- What Is a Sharp Photo?
- How To Take Sharp Photos - Hold It!
- How To Take Sharp Photos - Stay In Focus
- How To Take Sharp Photos - Clean Up Equipment
- How To Take Sharp Photos - Clean Up Files
- Displaying Your Sharp Photos
- Recommended Photography Gear
- Automotive Photography Tips
- Why Metal Prints are Great for Landscape Photos
- A Beginner’s Guide to Acrylic Prints
- What are Acrylic Prints?
- Beginner Landscape Photography Tips and Techniques
- How To Grow Your Photography Business
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Most of you have already learned the basics of how to get nice photos from your photographic gear, whether it’s a smartphone, entry-level camera, or a more advanced setup. How to get sharp photos consistently is a concern that can be addressed with a few easy steps.
All of these steps for how to take sharp photos can be implemented regardless of the type of camera you have or what level of photographer you are. The capability of your equipment is only limited by how capable and interested you are as a photographer.
After taking those sharp photos, you’ll want to show them off. I'll show a way to do that, too. Let’s get started!
Table of Contents:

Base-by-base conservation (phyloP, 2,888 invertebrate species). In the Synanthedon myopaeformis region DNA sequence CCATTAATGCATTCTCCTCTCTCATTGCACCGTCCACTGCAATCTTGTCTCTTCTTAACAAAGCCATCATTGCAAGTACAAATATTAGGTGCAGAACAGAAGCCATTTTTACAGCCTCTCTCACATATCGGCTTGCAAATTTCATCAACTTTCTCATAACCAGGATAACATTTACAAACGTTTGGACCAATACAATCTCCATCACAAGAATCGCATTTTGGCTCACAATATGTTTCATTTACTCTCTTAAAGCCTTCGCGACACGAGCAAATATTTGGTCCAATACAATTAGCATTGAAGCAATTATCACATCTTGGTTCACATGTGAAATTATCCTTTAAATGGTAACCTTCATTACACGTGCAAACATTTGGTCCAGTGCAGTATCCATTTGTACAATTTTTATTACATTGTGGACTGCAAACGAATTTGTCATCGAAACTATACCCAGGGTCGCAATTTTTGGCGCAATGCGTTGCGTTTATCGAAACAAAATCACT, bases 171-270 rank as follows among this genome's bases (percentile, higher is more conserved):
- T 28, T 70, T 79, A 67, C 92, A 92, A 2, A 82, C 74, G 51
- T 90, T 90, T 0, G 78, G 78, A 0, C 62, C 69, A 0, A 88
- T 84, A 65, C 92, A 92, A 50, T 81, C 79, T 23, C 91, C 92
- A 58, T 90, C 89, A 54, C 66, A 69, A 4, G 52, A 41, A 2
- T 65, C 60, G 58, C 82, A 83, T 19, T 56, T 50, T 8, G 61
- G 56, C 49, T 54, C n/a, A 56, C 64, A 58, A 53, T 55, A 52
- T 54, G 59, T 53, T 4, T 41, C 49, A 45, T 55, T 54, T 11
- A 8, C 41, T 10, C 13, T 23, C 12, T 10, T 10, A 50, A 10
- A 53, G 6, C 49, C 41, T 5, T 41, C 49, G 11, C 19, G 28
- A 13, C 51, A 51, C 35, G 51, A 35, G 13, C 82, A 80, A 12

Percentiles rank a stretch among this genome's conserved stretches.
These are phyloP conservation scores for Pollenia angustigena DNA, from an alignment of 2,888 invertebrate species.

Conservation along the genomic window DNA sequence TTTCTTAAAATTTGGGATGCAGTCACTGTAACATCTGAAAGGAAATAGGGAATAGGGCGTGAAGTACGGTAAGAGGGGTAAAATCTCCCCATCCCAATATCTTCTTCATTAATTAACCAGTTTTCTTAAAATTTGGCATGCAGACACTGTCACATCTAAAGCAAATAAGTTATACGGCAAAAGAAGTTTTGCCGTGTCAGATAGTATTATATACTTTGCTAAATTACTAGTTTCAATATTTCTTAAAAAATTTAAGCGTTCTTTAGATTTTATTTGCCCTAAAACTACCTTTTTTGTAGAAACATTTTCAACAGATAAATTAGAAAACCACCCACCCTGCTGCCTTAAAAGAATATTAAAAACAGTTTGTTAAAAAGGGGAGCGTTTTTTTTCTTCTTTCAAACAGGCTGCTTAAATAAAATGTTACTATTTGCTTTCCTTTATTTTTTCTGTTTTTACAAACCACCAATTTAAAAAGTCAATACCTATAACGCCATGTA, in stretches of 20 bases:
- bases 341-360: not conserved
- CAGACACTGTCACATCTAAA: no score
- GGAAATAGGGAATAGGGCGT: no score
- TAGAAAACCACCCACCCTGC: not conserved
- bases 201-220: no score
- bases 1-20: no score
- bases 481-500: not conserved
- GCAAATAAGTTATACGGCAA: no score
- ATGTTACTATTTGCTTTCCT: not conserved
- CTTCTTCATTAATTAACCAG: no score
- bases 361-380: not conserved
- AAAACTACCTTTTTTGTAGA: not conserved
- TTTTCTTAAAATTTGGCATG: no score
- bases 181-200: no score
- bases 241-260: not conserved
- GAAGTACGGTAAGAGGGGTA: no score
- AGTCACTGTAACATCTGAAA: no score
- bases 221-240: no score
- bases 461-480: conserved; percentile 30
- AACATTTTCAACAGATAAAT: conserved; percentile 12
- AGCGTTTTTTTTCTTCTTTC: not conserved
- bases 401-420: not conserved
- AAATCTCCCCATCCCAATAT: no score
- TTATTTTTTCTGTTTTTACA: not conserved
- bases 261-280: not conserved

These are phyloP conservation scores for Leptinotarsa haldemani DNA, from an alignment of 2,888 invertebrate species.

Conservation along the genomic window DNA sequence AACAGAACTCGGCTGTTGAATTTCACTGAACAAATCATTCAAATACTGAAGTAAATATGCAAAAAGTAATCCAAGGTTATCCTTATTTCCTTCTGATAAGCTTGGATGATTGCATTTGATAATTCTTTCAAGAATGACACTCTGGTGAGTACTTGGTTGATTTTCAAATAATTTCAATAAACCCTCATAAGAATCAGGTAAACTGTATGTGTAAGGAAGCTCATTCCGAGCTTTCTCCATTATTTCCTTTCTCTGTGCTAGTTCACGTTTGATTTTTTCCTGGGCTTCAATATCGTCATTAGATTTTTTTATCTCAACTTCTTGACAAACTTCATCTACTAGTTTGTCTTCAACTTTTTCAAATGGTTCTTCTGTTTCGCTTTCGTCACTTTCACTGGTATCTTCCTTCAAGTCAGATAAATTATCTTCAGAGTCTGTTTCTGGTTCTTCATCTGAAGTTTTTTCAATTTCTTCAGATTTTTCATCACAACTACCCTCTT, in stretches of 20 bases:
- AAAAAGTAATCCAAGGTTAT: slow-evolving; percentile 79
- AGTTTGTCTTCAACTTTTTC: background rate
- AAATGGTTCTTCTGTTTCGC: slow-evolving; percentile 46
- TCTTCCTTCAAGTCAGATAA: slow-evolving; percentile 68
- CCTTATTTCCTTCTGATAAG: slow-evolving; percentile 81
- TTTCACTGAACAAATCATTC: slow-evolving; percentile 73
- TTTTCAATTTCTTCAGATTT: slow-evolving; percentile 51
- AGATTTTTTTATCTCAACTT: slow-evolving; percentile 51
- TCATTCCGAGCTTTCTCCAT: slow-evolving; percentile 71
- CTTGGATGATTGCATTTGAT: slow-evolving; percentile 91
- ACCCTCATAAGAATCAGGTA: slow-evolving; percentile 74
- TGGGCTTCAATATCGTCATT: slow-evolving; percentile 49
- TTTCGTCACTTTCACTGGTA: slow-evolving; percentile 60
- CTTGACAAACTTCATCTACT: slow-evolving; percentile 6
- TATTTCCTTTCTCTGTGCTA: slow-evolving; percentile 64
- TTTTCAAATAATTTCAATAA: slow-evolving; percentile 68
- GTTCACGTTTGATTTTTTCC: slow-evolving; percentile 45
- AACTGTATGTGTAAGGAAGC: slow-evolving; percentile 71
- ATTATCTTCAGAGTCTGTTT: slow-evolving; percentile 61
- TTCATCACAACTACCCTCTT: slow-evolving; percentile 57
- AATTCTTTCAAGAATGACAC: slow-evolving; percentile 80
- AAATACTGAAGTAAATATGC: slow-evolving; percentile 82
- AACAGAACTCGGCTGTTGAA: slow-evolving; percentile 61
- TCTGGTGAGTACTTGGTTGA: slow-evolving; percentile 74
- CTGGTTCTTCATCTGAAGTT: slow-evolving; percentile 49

What Is a Sharp Photo?
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When considering how to take sharp photos, you may wonder what makes someone say, ‘that’s a sharp photo’ in the first place. Sharpness can involve contrast, focus, and sensor resolution, but technique and consistent care also are part of the equation.
You may look at a portrait by Yousuf Karsh or a landscape by Ansel Adams and see their mastery of contrast and exposure, but that’s only part of the story of such an image, a fact they would’ve told you themselves.
The resolving power of the medium used (film or digital), the lens, and multiple photography techniques get added, subtracted, multiplied, and all the other math metaphors of photography impact how ‘sharp’ the final displayed image may appear to be.
I’m assuming you have a high-quality camera and lens (or lenses) and know how to use it, so instead of discussing sensor sizes and resolutions and prime lenses vs zooms and so on, let’s examine four techniques or disciplines you can use regardless of what equipment you have.
How To Take Sharp Photos - Hold It!